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Dutch minister criticises Belgian gambling ad ban

| By Zak Thomas-Akoo
Dutch minister for legal protection Franc Weerwind has criticised the Belgian government’s move to ban most forms of gambling advertising, and said he did not believe a similar approach was required in the Netherlands.
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The Belgian government proposed the complete banning of gambling advertising on 10 May, with the exception of the lottery. The new rules are set to go into effect from the end of the year.

Weerwind’s remarks came in the context of Belgian justice minister Vincent van Quickenbourne’s assertion that “gambling is the new smoking and everyone agrees it is better without tobacco advertising”, as he announced the ban.

In a reply to parliamentary questioning from Evert Jan Slootweg, Weerwind pushed back against comparison of gambling to a public health problem rather than a risky recreational activity.

“I do not fully identify with the statement of Minister van Quickenborne. We know that every cigarette is bad for your health. Games of chance are a form of leisure for many people and do not cause any problems for a very large proportion of people.”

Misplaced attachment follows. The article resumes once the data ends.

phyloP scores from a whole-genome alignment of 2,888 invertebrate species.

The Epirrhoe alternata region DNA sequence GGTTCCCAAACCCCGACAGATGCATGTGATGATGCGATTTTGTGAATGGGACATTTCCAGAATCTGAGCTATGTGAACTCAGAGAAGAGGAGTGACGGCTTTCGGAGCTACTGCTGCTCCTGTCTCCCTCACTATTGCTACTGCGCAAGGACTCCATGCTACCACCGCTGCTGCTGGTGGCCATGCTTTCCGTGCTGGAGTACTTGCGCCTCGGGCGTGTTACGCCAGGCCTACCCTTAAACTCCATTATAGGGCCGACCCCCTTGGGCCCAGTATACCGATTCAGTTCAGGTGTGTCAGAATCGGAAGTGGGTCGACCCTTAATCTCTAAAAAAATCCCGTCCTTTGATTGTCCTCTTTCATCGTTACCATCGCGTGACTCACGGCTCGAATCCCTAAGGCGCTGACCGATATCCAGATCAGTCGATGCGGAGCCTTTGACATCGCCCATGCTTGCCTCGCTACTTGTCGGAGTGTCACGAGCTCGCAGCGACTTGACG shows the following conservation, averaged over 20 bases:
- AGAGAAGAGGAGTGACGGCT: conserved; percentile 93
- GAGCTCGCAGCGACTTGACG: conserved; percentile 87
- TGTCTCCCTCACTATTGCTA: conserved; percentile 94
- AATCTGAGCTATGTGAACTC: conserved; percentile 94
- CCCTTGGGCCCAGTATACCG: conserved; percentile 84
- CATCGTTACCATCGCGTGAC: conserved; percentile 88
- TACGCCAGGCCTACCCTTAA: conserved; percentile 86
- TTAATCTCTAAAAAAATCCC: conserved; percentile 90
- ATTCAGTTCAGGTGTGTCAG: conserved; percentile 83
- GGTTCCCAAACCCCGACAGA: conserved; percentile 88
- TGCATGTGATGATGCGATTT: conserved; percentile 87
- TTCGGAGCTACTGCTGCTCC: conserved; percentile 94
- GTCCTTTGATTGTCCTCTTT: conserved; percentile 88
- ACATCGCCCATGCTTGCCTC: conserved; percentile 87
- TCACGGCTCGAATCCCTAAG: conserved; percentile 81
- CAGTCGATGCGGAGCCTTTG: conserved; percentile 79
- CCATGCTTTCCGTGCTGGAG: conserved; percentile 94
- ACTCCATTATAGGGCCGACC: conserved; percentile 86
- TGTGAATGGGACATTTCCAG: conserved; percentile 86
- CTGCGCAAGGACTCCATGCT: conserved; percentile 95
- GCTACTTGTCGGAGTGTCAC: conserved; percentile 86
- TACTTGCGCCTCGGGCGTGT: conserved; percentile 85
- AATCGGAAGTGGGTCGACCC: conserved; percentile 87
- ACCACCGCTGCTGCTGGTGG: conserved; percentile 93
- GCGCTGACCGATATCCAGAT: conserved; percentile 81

While the minister acknowledged the dangers that gambling can entail, he stressed that the answer should be better regulated and safer legal gambling rather than a blanket ban: “Gambling does involve risks. Because of these risks, it is important that players are well protected. This happens with legal providers, who have to adhere to strict rules.”

Weerwind did not say that advertising reforms were completely unnecessary; pointing to some actions already undertaken by his government: “The use of role models for risky games of chance will no longer be permitted from 30 June 2022. Work is also currently underway on a ban on untargeted advertising for risky games of chance, as announced in the letters to the house of 17 March and 21 April 2022.”

The minister also argued against the notion that the increase of played hours per month since the legalisation of online gambling should be a worrying development in itself.

“I place the observation that the number of hours people spent on websites of legal providers has increased in the context of the gambling policy. It has not been the aim to increase participation in games of chance. It has also not been a goal to keep this at the same level.”

He continued: “The aim of the games of chance policy is to ensure that when people play, they do so as safely as possible. In doing so, we must be mindful of the risks of addiction and prevent vulnerable people, such as young people, from being led to games of chance. The protection of vulnerable people is better guaranteed with legal providers than with illegal providers.”

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